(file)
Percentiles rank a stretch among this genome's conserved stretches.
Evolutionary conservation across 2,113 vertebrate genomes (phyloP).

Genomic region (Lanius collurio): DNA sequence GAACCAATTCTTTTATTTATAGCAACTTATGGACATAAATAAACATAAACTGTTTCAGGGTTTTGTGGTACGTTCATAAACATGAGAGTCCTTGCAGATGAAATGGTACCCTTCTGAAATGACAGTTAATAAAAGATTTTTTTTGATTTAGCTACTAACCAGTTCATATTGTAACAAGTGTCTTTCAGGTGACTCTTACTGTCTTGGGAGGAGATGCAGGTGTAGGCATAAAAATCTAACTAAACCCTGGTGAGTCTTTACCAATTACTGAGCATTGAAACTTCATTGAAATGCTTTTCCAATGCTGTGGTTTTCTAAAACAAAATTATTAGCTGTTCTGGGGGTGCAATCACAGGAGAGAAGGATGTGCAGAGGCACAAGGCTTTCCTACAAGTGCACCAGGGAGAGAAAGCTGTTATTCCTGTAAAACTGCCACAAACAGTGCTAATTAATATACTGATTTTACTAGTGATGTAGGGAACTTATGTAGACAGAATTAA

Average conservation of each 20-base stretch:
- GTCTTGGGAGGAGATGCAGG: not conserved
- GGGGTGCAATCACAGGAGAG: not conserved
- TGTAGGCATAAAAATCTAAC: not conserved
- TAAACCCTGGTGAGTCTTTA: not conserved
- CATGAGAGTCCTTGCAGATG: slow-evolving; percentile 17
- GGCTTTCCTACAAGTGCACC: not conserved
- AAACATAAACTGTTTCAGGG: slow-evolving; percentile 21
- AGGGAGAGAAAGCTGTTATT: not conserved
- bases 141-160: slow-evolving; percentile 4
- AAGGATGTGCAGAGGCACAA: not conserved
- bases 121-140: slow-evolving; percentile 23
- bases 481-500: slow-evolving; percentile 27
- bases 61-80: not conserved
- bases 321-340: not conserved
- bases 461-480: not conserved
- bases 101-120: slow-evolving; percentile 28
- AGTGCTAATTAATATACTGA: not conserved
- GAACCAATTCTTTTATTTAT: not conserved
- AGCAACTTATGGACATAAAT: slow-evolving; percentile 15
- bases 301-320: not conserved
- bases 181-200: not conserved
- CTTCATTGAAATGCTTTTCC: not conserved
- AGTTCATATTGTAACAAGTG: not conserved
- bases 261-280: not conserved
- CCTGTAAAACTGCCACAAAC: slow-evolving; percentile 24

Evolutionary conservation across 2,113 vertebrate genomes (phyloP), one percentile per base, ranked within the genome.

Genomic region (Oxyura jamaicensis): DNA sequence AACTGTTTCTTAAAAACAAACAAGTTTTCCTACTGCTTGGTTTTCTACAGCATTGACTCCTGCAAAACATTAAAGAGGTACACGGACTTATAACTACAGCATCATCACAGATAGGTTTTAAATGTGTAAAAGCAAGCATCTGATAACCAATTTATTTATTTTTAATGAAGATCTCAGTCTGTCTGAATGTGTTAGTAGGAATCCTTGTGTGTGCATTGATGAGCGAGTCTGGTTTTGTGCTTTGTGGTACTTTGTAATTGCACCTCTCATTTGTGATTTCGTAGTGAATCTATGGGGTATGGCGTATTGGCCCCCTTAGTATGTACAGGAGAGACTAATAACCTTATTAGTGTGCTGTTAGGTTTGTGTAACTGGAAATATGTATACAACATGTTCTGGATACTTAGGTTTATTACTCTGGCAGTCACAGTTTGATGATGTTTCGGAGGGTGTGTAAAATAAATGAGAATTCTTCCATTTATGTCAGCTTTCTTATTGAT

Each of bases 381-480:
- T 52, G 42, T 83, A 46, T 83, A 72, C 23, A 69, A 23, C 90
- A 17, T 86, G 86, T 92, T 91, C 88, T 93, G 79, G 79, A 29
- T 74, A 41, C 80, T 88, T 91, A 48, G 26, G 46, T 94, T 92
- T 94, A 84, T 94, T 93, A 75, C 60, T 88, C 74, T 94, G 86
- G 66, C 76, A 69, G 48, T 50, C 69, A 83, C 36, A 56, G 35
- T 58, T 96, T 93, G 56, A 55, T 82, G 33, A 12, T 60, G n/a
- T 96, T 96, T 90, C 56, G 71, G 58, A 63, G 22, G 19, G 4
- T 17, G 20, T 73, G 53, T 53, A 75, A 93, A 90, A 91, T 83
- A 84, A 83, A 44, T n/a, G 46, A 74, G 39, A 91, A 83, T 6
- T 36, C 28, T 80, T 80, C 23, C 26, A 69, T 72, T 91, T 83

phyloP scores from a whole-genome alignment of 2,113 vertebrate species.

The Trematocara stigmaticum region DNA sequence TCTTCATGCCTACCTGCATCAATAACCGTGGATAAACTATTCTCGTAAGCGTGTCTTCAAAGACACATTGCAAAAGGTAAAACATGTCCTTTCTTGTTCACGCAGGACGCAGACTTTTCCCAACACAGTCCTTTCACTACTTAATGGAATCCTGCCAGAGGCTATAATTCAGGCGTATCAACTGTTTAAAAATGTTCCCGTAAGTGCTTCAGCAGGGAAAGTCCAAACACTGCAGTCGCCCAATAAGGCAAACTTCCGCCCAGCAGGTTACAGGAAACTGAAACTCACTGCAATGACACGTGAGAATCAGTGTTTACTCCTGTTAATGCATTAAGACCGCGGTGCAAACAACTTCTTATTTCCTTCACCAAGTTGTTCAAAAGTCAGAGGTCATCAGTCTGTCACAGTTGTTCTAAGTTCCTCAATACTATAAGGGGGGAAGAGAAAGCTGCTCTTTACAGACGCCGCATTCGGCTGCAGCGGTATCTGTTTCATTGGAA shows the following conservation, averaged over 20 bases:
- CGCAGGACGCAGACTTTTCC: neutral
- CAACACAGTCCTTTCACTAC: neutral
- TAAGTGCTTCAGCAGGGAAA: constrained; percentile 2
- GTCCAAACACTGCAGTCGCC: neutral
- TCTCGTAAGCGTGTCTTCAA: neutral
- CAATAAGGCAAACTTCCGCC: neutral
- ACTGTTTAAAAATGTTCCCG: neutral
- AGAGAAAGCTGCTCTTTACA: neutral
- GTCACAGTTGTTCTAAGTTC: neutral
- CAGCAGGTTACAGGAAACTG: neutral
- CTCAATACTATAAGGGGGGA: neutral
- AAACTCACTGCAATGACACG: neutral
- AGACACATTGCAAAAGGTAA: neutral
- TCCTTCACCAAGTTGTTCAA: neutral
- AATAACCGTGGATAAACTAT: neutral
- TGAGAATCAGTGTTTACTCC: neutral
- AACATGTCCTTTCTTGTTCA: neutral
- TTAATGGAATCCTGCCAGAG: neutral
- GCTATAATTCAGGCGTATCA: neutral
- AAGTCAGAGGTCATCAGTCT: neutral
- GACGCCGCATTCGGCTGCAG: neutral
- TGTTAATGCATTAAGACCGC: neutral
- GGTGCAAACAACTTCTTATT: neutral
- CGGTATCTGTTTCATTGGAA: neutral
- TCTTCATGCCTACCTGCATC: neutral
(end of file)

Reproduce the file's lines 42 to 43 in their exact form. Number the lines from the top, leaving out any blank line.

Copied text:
- T 36, C 28, T 80, T 80, C 23, C 26, A 69, T 72, T 91, T 83

phyloP scores from a whole-genome alignment of 2,113 vertebrate species.